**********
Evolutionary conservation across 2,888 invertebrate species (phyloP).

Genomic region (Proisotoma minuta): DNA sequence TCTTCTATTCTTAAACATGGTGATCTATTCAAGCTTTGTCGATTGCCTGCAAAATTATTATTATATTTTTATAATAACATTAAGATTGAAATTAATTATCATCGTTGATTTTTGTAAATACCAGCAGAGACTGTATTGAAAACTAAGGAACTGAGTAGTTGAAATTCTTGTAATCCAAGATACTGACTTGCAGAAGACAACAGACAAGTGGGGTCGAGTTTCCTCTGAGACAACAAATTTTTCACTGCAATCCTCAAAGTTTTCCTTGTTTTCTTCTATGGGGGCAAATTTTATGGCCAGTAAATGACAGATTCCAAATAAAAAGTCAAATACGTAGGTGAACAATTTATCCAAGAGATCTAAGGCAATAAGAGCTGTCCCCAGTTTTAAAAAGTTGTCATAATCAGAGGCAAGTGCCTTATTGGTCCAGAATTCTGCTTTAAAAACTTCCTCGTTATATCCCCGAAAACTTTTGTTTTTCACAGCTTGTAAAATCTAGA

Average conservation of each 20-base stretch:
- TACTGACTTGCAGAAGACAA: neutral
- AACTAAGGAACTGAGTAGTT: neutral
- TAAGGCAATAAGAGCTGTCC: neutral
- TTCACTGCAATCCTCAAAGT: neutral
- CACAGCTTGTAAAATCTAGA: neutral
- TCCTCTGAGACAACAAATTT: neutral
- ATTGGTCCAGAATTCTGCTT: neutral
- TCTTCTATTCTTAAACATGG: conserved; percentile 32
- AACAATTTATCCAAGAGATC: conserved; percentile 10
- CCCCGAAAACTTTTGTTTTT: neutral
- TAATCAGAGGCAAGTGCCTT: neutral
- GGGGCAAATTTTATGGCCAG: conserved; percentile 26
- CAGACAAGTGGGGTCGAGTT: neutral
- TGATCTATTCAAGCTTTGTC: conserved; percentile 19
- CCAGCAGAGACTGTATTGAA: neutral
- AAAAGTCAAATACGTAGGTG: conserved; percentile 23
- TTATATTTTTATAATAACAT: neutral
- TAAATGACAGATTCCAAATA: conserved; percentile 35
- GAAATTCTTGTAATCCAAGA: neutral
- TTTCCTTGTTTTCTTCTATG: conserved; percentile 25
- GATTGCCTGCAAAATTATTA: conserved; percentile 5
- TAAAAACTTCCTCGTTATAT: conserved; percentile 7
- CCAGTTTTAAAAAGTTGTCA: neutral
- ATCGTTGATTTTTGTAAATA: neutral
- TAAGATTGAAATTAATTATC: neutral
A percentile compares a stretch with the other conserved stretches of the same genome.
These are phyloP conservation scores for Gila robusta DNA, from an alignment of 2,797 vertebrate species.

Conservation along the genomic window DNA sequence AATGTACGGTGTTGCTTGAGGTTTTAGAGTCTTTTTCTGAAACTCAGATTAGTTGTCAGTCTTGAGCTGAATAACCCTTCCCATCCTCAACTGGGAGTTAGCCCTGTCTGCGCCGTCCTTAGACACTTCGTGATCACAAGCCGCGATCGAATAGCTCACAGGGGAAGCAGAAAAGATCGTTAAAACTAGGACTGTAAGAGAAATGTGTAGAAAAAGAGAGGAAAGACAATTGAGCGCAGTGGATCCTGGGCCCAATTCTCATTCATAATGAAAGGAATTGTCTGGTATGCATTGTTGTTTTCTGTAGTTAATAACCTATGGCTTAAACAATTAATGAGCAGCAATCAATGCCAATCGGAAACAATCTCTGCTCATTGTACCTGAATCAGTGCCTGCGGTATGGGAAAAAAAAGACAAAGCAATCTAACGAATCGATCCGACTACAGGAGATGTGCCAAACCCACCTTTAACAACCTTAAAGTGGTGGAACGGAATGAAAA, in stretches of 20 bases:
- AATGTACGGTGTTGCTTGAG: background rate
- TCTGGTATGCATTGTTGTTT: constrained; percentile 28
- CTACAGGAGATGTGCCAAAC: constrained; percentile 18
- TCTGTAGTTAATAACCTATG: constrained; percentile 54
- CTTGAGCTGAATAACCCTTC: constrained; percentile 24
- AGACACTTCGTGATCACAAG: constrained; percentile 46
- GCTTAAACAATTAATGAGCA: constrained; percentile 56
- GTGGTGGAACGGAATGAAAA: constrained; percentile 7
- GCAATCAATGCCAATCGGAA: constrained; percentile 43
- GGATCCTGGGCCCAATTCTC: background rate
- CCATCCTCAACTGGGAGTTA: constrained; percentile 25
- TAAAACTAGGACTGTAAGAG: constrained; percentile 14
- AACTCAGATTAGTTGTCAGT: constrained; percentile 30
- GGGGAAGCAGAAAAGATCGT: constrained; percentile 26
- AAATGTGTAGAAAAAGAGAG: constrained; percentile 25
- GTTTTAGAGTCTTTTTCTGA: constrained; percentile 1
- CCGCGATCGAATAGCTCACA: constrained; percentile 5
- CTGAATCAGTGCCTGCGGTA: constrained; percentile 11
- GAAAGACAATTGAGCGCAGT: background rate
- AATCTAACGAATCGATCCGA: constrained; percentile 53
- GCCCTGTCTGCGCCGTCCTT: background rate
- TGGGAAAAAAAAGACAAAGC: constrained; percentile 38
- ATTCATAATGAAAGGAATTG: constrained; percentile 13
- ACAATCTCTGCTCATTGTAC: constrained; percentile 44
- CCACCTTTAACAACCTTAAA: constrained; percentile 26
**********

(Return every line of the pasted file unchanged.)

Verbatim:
Evolutionary conservation across 2,888 invertebrate species (phyloP).

Genomic region (Proisotoma minuta): DNA sequence TCTTCTATTCTTAAACATGGTGATCTATTCAAGCTTTGTCGATTGCCTGCAAAATTATTATTATATTTTTATAATAACATTAAGATTGAAATTAATTATCATCGTTGATTTTTGTAAATACCAGCAGAGACTGTATTGAAAACTAAGGAACTGAGTAGTTGAAATTCTTGTAATCCAAGATACTGACTTGCAGAAGACAACAGACAAGTGGGGTCGAGTTTCCTCTGAGACAACAAATTTTTCACTGCAATCCTCAAAGTTTTCCTTGTTTTCTTCTATGGGGGCAAATTTTATGGCCAGTAAATGACAGATTCCAAATAAAAAGTCAAATACGTAGGTGAACAATTTATCCAAGAGATCTAAGGCAATAAGAGCTGTCCCCAGTTTTAAAAAGTTGTCATAATCAGAGGCAAGTGCCTTATTGGTCCAGAATTCTGCTTTAAAAACTTCCTCGTTATATCCCCGAAAACTTTTGTTTTTCACAGCTTGTAAAATCTAGA

Average conservation of each 20-base stretch:
- TACTGACTTGCAGAAGACAA: neutral
- AACTAAGGAACTGAGTAGTT: neutral
- TAAGGCAATAAGAGCTGTCC: neutral
- TTCACTGCAATCCTCAAAGT: neutral
- CACAGCTTGTAAAATCTAGA: neutral
- TCCTCTGAGACAACAAATTT: neutral
- ATTGGTCCAGAATTCTGCTT: neutral
- TCTTCTATTCTTAAACATGG: conserved; percentile 32
- AACAATTTATCCAAGAGATC: conserved; percentile 10
- CCCCGAAAACTTTTGTTTTT: neutral
- TAATCAGAGGCAAGTGCCTT: neutral
- GGGGCAAATTTTATGGCCAG: conserved; percentile 26
- CAGACAAGTGGGGTCGAGTT: neutral
- TGATCTATTCAAGCTTTGTC: conserved; percentile 19
- CCAGCAGAGACTGTATTGAA: neutral
- AAAAGTCAAATACGTAGGTG: conserved; percentile 23
- TTATATTTTTATAATAACAT: neutral
- TAAATGACAGATTCCAAATA: conserved; percentile 35
- GAAATTCTTGTAATCCAAGA: neutral
- TTTCCTTGTTTTCTTCTATG: conserved; percentile 25
- GATTGCCTGCAAAATTATTA: conserved; percentile 5
- TAAAAACTTCCTCGTTATAT: conserved; percentile 7
- CCAGTTTTAAAAAGTTGTCA: neutral
- ATCGTTGATTTTTGTAAATA: neutral
- TAAGATTGAAATTAATTATC: neutral
A percentile compares a stretch with the other conserved stretches of the same genome.
These are phyloP conservation scores for Gila robusta DNA, from an alignment of 2,797 vertebrate species.

Conservation along the genomic window DNA sequence AATGTACGGTGTTGCTTGAGGTTTTAGAGTCTTTTTCTGAAACTCAGATTAGTTGTCAGTCTTGAGCTGAATAACCCTTCCCATCCTCAACTGGGAGTTAGCCCTGTCTGCGCCGTCCTTAGACACTTCGTGATCACAAGCCGCGATCGAATAGCTCACAGGGGAAGCAGAAAAGATCGTTAAAACTAGGACTGTAAGAGAAATGTGTAGAAAAAGAGAGGAAAGACAATTGAGCGCAGTGGATCCTGGGCCCAATTCTCATTCATAATGAAAGGAATTGTCTGGTATGCATTGTTGTTTTCTGTAGTTAATAACCTATGGCTTAAACAATTAATGAGCAGCAATCAATGCCAATCGGAAACAATCTCTGCTCATTGTACCTGAATCAGTGCCTGCGGTATGGGAAAAAAAAGACAAAGCAATCTAACGAATCGATCCGACTACAGGAGATGTGCCAAACCCACCTTTAACAACCTTAAAGTGGTGGAACGGAATGAAAA, in stretches of 20 bases:
- AATGTACGGTGTTGCTTGAG: background rate
- TCTGGTATGCATTGTTGTTT: constrained; percentile 28
- CTACAGGAGATGTGCCAAAC: constrained; percentile 18
- TCTGTAGTTAATAACCTATG: constrained; percentile 54
- CTTGAGCTGAATAACCCTTC: constrained; percentile 24
- AGACACTTCGTGATCACAAG: constrained; percentile 46
- GCTTAAACAATTAATGAGCA: constrained; percentile 56
- GTGGTGGAACGGAATGAAAA: constrained; percentile 7
- GCAATCAATGCCAATCGGAA: constrained; percentile 43
- GGATCCTGGGCCCAATTCTC: background rate
- CCATCCTCAACTGGGAGTTA: constrained; percentile 25
- TAAAACTAGGACTGTAAGAG: constrained; percentile 14
- AACTCAGATTAGTTGTCAGT: constrained; percentile 30
- GGGGAAGCAGAAAAGATCGT: constrained; percentile 26
- AAATGTGTAGAAAAAGAGAG: constrained; percentile 25
- GTTTTAGAGTCTTTTTCTGA: constrained; percentile 1
- CCGCGATCGAATAGCTCACA: constrained; percentile 5
- CTGAATCAGTGCCTGCGGTA: constrained; percentile 11
- GAAAGACAATTGAGCGCAGT: background rate
- AATCTAACGAATCGATCCGA: constrained; percentile 53
- GCCCTGTCTGCGCCGTCCTT: background rate
- TGGGAAAAAAAAGACAAAGC: constrained; percentile 38
- ATTCATAATGAAAGGAATTG: constrained; percentile 13
- ACAATCTCTGCTCATTGTAC: constrained; percentile 44
- CCACCTTTAACAACCTTAAA: constrained; percentile 26